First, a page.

Tuesday, 20 June 2017

Twilight of Chomsky’s foreign policy

I may be the only person who watched the now-famous “Justice vs. Power” Chomsky-Foucault debate and realised how much of a charlatan Noam Chomsky actually is. Michel Foucault not only won the debate, he won the rest of the twentieth century Baudrillard didn’t capture.

And ol’ Baldy continues to rack up points well into this Ritalin-addled twenty-first century. Chomsky contents himself with packing out meetings of the Socialist Student Union in every private university kids attend when they can’t get into to Ivy Leagues. On linguistics, Chomsky is unquestionably brilliant, but on politics, he has always sounded like a teenager.

This guiding light of the I-hate-my-daddy contingent of the unemployable political left continues to argue with sophomoric equivalency that the US in its conduct of the War on Terror should be governed by standards of international law. This is gross anti-intellectualism. The world should be fair and equal, and that’s that. It is not an argument, it is a belief without foundation in evidence.

Noam Chomsky
The problem is that it doesn’t hold anyone else to this standard (except arguably for Israel). When you point out people’s hypocrisy, don’t forget about the casualty-producing systems. If you focus on only one system, as Chomsky does, you can’t really claim any standard other than hatred of that system. He’s no more limited to criticising the US than he is limited to criticising his own family or the whole world. Those are both systems he’s a part of, but he doesn’t feel limited to them.

This comes down to two issues: the role of principles in the formation of policy, and the perpetual inability of the left to articulate a concrete platform for a future society. Without attention to whether one’s actions follow one’s principles, you leave yourself open to not only charges of hypocrisy but outright hostility.

But here’s the thing. There is no “international law.” There is no universally acknowledged sense of anything except hunger and gravity. There is only one rule: the most powerful make the rules, and every nation has to follow those rules except the most powerful.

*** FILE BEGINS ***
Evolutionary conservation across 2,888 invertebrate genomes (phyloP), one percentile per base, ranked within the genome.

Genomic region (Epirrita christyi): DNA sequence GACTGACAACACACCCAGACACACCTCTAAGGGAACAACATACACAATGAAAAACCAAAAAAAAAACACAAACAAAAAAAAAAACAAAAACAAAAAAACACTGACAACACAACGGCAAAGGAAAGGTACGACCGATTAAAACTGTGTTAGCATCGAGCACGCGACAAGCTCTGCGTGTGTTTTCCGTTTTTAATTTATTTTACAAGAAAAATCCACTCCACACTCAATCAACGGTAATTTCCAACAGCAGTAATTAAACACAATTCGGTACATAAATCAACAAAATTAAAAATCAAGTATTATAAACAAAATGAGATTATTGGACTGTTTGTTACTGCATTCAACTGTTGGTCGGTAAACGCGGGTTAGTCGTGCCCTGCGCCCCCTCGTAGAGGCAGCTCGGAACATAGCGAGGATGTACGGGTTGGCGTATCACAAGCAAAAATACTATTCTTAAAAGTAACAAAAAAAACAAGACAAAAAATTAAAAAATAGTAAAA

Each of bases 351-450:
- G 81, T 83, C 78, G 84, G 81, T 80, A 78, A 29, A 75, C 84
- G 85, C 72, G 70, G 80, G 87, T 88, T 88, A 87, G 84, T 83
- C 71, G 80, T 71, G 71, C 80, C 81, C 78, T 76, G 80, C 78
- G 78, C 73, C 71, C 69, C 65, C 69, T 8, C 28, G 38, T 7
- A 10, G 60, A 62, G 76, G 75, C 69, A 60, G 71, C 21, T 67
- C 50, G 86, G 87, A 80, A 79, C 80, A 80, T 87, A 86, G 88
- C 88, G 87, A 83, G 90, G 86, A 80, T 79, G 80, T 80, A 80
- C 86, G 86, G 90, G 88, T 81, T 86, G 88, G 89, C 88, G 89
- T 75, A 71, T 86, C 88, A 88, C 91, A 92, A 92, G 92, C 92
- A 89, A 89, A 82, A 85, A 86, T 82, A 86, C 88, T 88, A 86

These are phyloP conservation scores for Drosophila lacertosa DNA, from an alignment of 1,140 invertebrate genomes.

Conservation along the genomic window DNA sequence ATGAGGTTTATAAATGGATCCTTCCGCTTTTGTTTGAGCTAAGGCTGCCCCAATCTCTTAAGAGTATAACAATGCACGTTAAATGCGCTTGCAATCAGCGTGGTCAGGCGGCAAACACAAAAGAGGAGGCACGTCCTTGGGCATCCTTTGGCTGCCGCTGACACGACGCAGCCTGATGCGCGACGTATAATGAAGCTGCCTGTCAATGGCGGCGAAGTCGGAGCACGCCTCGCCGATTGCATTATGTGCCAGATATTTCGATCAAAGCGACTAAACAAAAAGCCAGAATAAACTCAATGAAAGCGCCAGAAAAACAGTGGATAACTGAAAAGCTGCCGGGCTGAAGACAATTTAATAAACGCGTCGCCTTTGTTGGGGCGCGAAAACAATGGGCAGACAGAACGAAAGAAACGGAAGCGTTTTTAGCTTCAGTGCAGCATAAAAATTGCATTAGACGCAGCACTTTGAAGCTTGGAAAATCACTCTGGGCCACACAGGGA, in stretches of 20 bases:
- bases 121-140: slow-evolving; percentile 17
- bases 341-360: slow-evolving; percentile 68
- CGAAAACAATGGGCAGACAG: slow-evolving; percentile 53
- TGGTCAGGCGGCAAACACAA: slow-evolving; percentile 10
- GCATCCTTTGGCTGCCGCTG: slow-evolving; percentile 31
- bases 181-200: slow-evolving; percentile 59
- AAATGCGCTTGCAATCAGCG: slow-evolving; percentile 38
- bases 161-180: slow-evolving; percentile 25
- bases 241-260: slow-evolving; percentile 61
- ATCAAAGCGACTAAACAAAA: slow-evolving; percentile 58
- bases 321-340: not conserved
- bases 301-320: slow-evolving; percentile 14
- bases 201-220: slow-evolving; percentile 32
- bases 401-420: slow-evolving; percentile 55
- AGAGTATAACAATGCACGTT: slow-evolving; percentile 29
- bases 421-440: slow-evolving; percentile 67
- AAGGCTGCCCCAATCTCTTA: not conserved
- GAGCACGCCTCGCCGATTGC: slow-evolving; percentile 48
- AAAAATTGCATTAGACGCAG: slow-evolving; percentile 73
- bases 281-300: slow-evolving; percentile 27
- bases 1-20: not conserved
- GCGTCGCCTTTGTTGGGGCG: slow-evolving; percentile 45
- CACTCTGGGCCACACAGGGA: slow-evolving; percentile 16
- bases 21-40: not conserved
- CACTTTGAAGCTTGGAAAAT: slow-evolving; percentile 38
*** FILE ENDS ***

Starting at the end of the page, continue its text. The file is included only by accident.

This exception is part of the rule. It’s the most important part of the rule. It says when Country A invades Country B, the US Marine Corps can take over both countries until Halliburton arrives and ensures it won’t cost the New Zealand taxpayer $75 to drive a Japanese import to the Warehouse for “quality” goods made by the most skilled child-labourers global capitalism can provide.

Chomsky and others on the left call this “exceptionalism.” Exceptionalism is bad, you see, because it’s unfair. Everyone should be held to the same standard. Everybody should have to follow the rules, including (and especially) the US. But these people only bring up exceptionalism when they can score cheap points by crying “hypocrisy!”

What is exceptionalism? Exceptionalism is why the unemployment rate in the US, France, Germany, Japan and New Zealand is between 5-9%, but in Spain and Greece – where people are rioting – it’s approaching 15-25%. Exceptionalism is the first set’s ability to play with the global economy while citizens of other countries bear the brunt of any mistakes.

If the US was held to the same standard the conditions of most of Chomsky’s listeners (the 98% who think the top 2% should pay more taxes) would revert to that of Eastern Europeans. But if fair is fair and right is right, then they should just wait. The global economy is due for another recession soon.

Let me rephrase the one and only rule of international law: whoever has the guns and the money gets to make, break and enforce the rules. That is not my opinion of what the rule should be. That’s what the rule is. It is a property of nature based on thousands of years of historical evidence. It is as immutable as the laws of physics. Failure to acknowledge it is a mark of insanity.

But still, Chomsky grinds on: “We should be treated like we treat others.” He plays the “should” game. The world should be like this. The government should do that. That’s why he’s still so popular in the age of Trump with a crowd that has no skin in the game. It’s easy to dictate terms without accountability.

Progressives have historically been very good at critique and awful at implementation. Ascribe the evils of the world to control, institutions, the Panopticon or whatever, but at some point, there needs to be a plan that’s more than “tear it all down.” Most small utopian communities are either too obscure to inspire or die in their cradles from infighting. Chomsky should focus on pragmatic, constructive efforts rather than generating reams of paper cataloguing the failures of modern society.

And I would be remiss if I failed to point out that there’s a reason why left’s systems seem fascist: because they have to be fascist in order to implement the systems. Fighting fascism means reducing government, not pushing for more of it. This is Tolkien’s lesson. Any system that requires a great degree of government control is, (almost) by definition, fascist, which is the same thing as progressive but with a “for the people” stuck on the end of the state motto.